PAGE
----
Three New Trends In The Chinese O2O Market Based On Premier Li’s Government Work Report

摘要: As a long-time observer in the macro-level policies for the Chinese O2O industries,the author specially picks three sentences in the work report and advise every people in the O2O industry to ponder over for a while.

(Chinese Version)

On March 5, 2016, China’s premier Li Keqiang delivered the annual report on the work of the government at the opening ceremony of the Fourth Session of the 12th National People's Congress of the People's Republic of China. In the report, Premier Li provided various pieces of information, from macro-level policies to new directives for different industries, etc. As a long-time observer in the macro-level policies for the Chinese O2O industries, I specially pick three sentences in the work report and advise every people in the O2O industry to ponder over for a while.

Three key messages

1. “We will encourage interaction between the online and the offline and encourage physical stores to transform themselves through innovation.”

In 2015, the concept “O2O” was included in the annual government work report for the first time. This year, “O2O” was mentioned in the government work report for the second time. However, the way “O2O” was mentioned is slightly different, which is worthy of your attention.

To be more specific, last year’s government work report referred to “the Internet as a platform”; in 2016, however, the report stated that “we will…encourage physical stores to transform themselves through innovation”. As far as I see it, this slight change means a great deal: the government might devote more efforts to offline, instead of online, and the role of Internet to boost economic reform.

2. “We will relax restrictions on market access to the service sector, and ensure greater specialization in producer services and higher refinement in consumer services.”

Please pay attention to the concept “higher refinement in consumer services”, which is coined by this year’s annual government work report. Such concept dates back to the “Guidelines on Expediting the Development of Consumer Services and Promoting the Upgrade of Consumption Structure” issued on November 22nd, 2015:

“We should explore the needs of the public for food, clothing , shelter, transportation, and from birth to death, find new service markets, expand the range of Internet services, expedite the interaction and integration between offline and online, nurture new types of consumption and boost the development of emerging industries.

“We should expedite the construction of service-oriented infrastructure, enhance service and management levels, expand the scale of services, refine service procedures and provide smart services. Services should be improved and consumers’ choices should also be diversified via modern technologies such as IT. We should nurture the need of information-oriented consumption, diversify the content of information-oriented consumption, improve the environment for life services, enhance rules and regulations over life services and consolidate the protection system of consumers’ interests. In addition, we should further explore traditional Chinese culture, ethnic diversity, regional characteristics, and even expand to overseas markets.”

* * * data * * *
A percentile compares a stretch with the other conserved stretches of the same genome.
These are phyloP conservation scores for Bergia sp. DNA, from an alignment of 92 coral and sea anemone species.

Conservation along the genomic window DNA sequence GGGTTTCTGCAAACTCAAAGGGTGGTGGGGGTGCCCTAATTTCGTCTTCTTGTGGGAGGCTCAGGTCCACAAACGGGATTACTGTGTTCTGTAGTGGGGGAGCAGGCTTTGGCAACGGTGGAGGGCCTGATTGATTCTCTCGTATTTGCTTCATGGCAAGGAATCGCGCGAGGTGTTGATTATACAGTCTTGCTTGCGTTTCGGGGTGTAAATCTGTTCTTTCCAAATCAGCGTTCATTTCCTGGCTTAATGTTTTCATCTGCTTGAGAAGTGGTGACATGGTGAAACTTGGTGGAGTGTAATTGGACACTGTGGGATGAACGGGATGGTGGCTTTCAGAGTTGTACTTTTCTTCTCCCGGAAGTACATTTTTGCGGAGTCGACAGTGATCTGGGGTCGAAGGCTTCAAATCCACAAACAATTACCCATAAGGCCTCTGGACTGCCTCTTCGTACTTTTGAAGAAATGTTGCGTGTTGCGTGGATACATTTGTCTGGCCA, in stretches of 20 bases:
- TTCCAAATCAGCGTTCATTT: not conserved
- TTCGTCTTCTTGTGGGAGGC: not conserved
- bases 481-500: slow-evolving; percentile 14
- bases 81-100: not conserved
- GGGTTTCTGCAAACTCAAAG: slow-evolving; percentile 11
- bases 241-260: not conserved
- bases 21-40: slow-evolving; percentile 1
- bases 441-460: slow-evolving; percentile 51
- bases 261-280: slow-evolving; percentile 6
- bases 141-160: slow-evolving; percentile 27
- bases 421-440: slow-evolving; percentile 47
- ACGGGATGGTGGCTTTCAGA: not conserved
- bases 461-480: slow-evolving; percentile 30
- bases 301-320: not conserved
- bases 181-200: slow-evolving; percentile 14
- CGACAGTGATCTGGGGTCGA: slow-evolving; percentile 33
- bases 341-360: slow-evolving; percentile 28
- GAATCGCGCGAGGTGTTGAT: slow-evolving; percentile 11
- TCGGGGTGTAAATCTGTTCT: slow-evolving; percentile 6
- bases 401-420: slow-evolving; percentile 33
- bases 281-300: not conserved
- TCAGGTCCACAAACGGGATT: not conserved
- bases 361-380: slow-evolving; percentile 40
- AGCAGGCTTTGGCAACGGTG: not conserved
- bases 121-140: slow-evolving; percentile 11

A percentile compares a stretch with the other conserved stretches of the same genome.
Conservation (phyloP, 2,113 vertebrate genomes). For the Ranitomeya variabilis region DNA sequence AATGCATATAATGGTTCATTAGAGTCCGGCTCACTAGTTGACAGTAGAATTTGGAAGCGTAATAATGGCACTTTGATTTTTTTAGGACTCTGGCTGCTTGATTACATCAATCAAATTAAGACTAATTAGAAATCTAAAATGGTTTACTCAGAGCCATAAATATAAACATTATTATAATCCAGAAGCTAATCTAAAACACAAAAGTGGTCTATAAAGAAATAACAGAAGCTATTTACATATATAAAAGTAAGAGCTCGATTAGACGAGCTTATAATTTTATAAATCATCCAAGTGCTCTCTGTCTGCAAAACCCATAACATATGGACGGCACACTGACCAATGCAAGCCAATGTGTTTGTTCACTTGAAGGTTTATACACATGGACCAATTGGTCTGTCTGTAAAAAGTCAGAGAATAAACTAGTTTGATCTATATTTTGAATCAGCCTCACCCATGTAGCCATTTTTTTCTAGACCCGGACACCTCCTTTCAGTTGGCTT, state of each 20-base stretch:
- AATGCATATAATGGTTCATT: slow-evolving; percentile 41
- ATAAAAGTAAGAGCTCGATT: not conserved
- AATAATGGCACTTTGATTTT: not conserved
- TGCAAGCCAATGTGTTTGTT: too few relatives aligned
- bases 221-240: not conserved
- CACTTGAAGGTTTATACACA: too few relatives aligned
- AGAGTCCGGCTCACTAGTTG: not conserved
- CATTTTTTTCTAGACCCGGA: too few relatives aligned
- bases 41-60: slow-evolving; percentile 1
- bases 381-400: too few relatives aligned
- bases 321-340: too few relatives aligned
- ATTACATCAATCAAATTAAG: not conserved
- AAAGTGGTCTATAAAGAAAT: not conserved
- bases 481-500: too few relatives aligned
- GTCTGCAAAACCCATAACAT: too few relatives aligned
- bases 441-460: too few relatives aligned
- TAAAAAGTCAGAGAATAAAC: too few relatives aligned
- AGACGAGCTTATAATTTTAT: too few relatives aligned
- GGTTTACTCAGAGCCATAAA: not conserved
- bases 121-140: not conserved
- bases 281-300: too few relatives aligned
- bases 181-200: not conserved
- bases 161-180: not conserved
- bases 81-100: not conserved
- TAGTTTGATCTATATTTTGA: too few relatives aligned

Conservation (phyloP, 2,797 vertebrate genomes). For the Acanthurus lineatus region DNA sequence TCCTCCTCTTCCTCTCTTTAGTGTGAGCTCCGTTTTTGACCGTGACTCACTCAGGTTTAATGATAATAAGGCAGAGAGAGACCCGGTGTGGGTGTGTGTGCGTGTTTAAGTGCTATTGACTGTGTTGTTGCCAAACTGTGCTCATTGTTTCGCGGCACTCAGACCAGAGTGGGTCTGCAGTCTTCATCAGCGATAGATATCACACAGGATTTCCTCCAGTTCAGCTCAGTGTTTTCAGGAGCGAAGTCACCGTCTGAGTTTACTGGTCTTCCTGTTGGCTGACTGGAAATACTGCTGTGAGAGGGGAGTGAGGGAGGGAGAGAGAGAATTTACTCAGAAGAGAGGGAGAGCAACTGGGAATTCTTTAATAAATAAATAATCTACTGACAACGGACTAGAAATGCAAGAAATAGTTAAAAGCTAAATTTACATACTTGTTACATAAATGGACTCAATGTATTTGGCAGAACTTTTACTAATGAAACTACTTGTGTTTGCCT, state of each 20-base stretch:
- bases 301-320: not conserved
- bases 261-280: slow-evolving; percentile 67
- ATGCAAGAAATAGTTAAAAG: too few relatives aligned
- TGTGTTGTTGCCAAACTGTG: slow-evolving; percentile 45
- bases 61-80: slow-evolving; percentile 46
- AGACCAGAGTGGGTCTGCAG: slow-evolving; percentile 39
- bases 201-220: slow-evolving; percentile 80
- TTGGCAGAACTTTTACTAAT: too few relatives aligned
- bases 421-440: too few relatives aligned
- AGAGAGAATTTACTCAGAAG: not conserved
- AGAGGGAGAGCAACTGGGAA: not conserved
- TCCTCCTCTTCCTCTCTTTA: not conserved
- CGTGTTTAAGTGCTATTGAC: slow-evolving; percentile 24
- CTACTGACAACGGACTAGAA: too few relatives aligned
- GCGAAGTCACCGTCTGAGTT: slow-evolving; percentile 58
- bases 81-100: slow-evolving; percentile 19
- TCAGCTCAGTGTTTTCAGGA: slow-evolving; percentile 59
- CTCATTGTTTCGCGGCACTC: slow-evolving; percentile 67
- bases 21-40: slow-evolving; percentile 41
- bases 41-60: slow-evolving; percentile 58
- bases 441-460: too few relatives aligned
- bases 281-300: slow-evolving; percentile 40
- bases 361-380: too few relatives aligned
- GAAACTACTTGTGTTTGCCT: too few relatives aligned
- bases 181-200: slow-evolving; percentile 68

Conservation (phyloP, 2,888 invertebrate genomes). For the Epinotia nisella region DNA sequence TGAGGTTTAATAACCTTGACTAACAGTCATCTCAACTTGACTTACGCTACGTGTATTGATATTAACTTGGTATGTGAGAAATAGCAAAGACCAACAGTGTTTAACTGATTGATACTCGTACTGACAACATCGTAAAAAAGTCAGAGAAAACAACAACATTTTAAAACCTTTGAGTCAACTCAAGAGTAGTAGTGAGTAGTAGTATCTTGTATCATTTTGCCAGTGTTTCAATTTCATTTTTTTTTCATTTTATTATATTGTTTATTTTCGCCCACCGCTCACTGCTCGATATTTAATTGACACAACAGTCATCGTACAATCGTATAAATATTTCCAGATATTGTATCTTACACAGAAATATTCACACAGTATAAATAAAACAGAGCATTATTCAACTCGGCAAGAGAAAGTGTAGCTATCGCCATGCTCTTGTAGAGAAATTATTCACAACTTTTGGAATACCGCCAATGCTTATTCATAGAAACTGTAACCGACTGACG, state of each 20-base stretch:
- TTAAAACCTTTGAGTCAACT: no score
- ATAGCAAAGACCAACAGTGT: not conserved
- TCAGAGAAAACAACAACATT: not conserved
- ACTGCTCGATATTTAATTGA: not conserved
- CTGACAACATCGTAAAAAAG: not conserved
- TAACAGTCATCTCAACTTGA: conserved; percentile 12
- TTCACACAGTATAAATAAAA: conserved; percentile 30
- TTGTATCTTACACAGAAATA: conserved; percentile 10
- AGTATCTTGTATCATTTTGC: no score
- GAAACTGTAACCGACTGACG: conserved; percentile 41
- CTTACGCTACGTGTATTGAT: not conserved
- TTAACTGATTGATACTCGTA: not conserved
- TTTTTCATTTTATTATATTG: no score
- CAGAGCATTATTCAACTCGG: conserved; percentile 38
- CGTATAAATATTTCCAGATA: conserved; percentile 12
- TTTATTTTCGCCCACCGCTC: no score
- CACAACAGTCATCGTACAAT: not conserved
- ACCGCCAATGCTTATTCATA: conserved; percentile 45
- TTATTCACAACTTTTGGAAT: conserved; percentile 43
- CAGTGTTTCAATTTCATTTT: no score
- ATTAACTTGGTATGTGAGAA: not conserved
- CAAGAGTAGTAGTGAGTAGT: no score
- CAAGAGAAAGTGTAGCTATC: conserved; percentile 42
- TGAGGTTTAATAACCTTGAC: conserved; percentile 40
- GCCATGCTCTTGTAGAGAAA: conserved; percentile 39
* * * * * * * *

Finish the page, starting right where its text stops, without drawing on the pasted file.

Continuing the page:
I want to point out here that the document stressed that services should be improved via modern technologies and consumers’ choices should also be diversified, which coincides with the concept mentioned in this year’s government work report.

3. “We will carry out the "Internet Plus government services" model and promote better information sharing between government departments.”

Although this might not have direct correlation with O2O, this is the second time this year’s government work report mentioned “Internet Plus”. It is worth mentioning that the government didn’t mention concept such as “big data” and “cloud computing”, but instead “Internet Plus government services”, which might reveal to us the new types of thinking of the Chinese government.

After the State Council issued “Several Proposals on Enhancing Service and Regulation of the Market via Big Data Technologies” last July, Shanghai took the lead and made some trials. By displaying the hygiene level of O2O restaurants in Pudong New District on their websites, the government got to raise its influence significantly over O2O platforms.

At last, I advise you to understand these three sentences against the background of the Chinese government’s efforts to boost consumption, upgrade consumption structure: the government wants to boost the quantity and quality of consumption via the Internet industry, but it doesn’t wish to see traditional companies be challenged, even replaced but emerging Internet companies. Co-existence and co-development is the best result the government wish to see.